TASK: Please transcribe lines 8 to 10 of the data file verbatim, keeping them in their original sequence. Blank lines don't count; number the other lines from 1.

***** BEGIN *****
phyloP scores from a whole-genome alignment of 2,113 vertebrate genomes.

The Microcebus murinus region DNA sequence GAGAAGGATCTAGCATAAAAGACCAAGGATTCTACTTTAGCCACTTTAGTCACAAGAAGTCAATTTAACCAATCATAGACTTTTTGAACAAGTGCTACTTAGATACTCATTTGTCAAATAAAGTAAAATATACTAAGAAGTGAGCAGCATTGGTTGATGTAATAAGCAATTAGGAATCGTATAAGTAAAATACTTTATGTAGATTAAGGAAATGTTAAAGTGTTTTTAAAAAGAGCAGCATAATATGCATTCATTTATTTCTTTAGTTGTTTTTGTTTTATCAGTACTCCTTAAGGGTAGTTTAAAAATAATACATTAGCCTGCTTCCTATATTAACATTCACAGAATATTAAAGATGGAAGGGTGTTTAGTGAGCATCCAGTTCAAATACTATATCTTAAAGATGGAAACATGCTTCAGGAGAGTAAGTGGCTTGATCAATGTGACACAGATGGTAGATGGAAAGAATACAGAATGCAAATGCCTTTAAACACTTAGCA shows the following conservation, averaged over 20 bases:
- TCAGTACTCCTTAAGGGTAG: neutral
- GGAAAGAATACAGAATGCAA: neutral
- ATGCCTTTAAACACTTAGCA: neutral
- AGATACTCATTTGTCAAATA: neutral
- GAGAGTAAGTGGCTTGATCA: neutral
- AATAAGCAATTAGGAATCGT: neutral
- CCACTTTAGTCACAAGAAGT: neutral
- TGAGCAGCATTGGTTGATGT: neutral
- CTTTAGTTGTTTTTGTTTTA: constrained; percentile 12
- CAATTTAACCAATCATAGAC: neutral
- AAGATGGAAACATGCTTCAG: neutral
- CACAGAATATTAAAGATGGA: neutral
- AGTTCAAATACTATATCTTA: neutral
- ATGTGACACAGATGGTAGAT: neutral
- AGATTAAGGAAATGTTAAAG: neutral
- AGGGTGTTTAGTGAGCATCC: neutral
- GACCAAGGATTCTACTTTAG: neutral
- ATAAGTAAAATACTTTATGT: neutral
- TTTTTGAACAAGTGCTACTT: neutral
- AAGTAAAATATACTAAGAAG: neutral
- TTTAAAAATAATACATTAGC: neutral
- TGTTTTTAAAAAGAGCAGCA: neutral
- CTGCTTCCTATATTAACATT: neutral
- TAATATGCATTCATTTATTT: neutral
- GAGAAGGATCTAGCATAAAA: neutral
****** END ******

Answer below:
- AATAAGCAATTAGGAATCGT: neutral
- CCACTTTAGTCACAAGAAGT: neutral
- TGAGCAGCATTGGTTGATGT: neutral